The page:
Pianist Ran Blake has a long track record of collaborations with vocalists starting over 50 years ago when he made the album The Newest Sound Around with Jeanne Lee and continuing in the years since in recordings with Chris Connor, Christine Correa and Sara Serpa among others. This is his second meeting on disc with his fellow instructor at the New England Conservatory, Dominique Eade. The first, Whirlpool, fit snugly in with Blake's prominent film noir interests. This remarkable new one, Town And Country is more varied, mixing together film themes, folk songs, spirituals in a timely portrait of an American pastoral landscape dark with foreboding.
Eade's singing is a crucial part of this. She is a criminally underappreciated and versatile vocalist and over the course of the CD, she takes on the role of mountain folksinger, sophisticated club chanteuse and motor-mouthed, wordslinging rapper. This last part appears on Bob Dylan's apocalyptic "It's Alright Ma," Eade speeding through the verses in a soul-inflected monotone before singing spectacularly high on the title lyric as Blake decorates her words with isolated, chiming chords. Her voice rises poignantly on two takes of Jean Ritchie's "West Virginia Mine Disaster," is firm and wailing on the spiritual "Elijah Rock" and hypnotically soulful on "Goodnight Irene."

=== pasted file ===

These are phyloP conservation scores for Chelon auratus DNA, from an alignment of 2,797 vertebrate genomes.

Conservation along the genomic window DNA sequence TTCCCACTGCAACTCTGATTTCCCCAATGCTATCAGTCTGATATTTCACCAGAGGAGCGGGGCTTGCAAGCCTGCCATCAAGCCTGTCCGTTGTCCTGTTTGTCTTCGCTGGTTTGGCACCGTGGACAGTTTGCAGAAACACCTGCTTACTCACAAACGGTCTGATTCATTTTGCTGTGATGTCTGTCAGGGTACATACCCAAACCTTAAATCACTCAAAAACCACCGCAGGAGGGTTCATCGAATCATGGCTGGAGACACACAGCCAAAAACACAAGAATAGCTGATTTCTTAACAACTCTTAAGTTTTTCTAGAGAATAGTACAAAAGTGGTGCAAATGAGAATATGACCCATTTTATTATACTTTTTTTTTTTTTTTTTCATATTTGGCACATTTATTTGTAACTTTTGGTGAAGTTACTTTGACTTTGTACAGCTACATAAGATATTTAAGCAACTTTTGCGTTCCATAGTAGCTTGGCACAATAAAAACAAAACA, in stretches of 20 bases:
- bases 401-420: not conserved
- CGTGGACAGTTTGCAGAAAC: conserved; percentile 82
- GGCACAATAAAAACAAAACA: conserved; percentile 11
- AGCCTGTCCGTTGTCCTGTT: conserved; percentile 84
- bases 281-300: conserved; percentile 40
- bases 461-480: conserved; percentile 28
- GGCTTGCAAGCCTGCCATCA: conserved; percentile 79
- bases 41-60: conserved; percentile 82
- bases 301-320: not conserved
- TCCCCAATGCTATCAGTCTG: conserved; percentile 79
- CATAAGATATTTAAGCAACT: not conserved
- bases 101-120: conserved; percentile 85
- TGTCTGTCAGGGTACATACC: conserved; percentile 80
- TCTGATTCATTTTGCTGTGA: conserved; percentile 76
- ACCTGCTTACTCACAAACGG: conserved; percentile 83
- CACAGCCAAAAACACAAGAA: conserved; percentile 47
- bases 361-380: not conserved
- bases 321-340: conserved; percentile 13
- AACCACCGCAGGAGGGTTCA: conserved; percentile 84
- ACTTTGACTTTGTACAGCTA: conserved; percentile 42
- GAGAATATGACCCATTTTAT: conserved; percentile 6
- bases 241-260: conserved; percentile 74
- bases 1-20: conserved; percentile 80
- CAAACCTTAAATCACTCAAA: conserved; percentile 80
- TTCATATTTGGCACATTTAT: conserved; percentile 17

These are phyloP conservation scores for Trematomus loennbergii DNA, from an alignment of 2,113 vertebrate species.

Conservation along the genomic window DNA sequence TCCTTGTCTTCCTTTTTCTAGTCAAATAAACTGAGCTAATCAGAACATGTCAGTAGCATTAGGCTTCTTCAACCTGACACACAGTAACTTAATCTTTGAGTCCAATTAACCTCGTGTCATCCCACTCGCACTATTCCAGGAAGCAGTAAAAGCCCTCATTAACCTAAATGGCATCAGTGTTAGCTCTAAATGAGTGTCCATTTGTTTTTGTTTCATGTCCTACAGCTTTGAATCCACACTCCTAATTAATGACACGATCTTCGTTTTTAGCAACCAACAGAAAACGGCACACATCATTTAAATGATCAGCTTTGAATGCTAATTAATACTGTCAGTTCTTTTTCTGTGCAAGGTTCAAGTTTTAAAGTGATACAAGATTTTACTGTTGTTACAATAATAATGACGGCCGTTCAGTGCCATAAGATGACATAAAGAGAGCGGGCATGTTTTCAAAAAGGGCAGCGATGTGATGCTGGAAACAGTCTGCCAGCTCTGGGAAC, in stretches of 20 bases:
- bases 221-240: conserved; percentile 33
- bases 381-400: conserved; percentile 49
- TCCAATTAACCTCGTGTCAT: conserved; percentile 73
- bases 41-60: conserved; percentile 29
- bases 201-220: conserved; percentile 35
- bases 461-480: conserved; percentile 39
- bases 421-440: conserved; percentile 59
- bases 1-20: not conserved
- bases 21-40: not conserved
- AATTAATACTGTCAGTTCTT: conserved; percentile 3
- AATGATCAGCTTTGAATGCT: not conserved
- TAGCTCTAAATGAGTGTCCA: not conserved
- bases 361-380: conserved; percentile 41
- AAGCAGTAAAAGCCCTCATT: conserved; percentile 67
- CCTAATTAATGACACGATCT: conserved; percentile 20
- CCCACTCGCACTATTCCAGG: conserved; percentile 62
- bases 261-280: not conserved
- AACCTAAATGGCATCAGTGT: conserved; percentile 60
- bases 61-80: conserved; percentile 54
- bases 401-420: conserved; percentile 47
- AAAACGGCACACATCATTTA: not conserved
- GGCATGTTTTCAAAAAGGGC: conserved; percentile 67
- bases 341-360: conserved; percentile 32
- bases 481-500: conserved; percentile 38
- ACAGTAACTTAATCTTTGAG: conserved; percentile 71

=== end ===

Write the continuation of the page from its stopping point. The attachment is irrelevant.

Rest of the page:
Then there are the TV and film pieces. On "Moonglow" and "Moon River" the pair dance and prod around the melodies, Eade's voice moaning as Blake's brittle piano comments while on "Moonlight In Vermont" Eade comes out in full, swooning cry over her partner's dream-like brooding. "Open Highway" is actually Nelson Riddle's theme for the old Route 66 television show with lyrics. Eade's cautious but warm voice undercuts the usual carefree sense of the theme while Blake's allusive murmurs follow the melody for once.
Eade seems to be in the forefront on most tracks but Blake gets a few spotlight turns, particularly in his icy and ominous rumbling on the two "Harvest" pieces. He also gains a measure of eerie poignancy poking around on "Gunther" with Eade's ghostly, wordless vocal in tow.
Dominique Eade's elastic, malleable voice makes a striking counterpart to Ran Blake's haunted piano. Together the two suggest various levels of dread and emotion on this disc in a really striking manner. This is an outstanding collaboration between two artists who should be much better known and one of the most moving pieces of music I've heard this year.
Lullaby; It's Alright Ma (I'm Only Bleeding); Moon River; West Virginia Mine Disaster; Elijah Rock; Give My Love to Rose; Harvest At Massachusetts General Hospital; The Easter Tree; Moonglow/Theme from Picnic; Thoreau; Moti; Pretty Fly; Open Highway; Gunther; West Virginia Mine Disaster; Harvest at Massachusetts General Hospital; Moonlight in Vermont; Goodnight, Irene.
Dominique Eade, vocal; Ran Blake, piano; Prudence Steiner, narration on "Thoreau".